By Sabine Grunwald
Our lives are packed with activities. I talked to Susan the other day. She is an undergraduate #student at UF and her schedule is full each week with class assignments, quizzes, exams and deadlines. She is rushing to Starbucks to get a boost for the next class and no time for lunch because the assigned reading material is excruciatingly painful. “Just to survive this semester” she said. I asked her if this is what she expected from being in college. Susan looked disoriented and replied “I do not even have time to ponder this question.” Lately, she is feeling nauseated and is battling headaches she reported. “It is all too much” she replied. Then I asked her if she would consider learning some #mindfulness tools that would allow her to re-energize and destress, thereby improving her ability to focus which helps the learning process, perhaps even achieving a higher grade in the next exam. She bluntly denied “I am too busy to add another thing to my busy schedule”.
“I am too #busy to #meditate” has become a slogan in our modern fast-paced life. We literally believe that there is no minute we can spare to quiet down and benefit from mindfulness practices. The attitude is that time needs to be filled with activities because otherwise it is felt we are wasting our time. Even in our spare time we keep ourselves busy going to the gym to work out or clean the house. The underlying idea is that “just sitting and doing nothing” is being lazy, and lazy does not allow to achieve the American dream to become the best, with all the sweet material things and $ that come with it. There is a misconception that sitting in meditation or being mindful taking few breaths is somehow destructive to this dream – let it be to earn a college degree, place a high paid job or gain a comfortable social position. This habitual pattern of “doing” is often so strong that we may not even notice it in our daily lives; literally we are too busy and stressed to notice. On the other side of the street is cultivation of “just being”, experiencing this very moment fully. Sitting in #meditation freaks us out because we are not used to it. It makes us uneasy because it may be mental voodoo unstabilizing our solid sense self. It makes us different because everybody else around us is on the rush, hence slowing down would seem like going against our dream.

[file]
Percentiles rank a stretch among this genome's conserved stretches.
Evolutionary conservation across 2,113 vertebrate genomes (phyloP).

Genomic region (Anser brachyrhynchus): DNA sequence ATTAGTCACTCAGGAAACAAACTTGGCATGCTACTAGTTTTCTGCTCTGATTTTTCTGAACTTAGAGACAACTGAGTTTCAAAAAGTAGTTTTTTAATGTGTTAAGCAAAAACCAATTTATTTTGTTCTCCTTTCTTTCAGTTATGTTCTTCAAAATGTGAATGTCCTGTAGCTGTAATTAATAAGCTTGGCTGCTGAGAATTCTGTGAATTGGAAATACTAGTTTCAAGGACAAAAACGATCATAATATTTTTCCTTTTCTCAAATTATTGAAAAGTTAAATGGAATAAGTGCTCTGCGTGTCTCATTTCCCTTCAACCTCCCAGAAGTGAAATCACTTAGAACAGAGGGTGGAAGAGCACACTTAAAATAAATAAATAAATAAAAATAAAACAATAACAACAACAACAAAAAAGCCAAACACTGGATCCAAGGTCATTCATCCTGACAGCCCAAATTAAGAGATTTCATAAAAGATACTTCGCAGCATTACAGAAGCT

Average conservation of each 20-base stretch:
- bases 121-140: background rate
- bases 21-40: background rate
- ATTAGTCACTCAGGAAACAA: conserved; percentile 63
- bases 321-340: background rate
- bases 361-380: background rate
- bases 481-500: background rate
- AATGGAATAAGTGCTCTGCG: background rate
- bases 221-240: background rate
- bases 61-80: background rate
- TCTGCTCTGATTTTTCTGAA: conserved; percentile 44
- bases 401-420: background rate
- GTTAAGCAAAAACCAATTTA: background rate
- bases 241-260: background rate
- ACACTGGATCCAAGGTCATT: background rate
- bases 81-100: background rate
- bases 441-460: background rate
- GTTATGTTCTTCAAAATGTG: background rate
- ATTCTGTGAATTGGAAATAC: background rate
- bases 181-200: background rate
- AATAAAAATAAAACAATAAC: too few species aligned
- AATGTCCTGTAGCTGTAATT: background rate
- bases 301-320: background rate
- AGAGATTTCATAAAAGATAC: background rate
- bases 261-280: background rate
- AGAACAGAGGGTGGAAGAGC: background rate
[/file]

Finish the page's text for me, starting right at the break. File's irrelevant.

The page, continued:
These are not only common believes in the student population at large universities, such as UF, but also found among many staff and faculty members. The other day I tried to schedule a project meeting time and the doodle poll suggested that literally over the next two months there is no time for our research team of four to meet because our calendars are clocked up with pre-scheduled appointments, teaching and project/proposal deadlines. We are running around like roosters and chickens heads down picking grain after grain from the ground without even looking up. We cannot spare a minute to attune. Attune to what? To our #body and mind, to the moment rushing by without being noticed. Be honest – now take few deep breaths before answering this question. I mean really, inbreath – outbreath, inbreath – outbreath, inbreath – outbreath. Do you believe you have time to be mindful? Or are you too busy to meditate, even for one minute a day.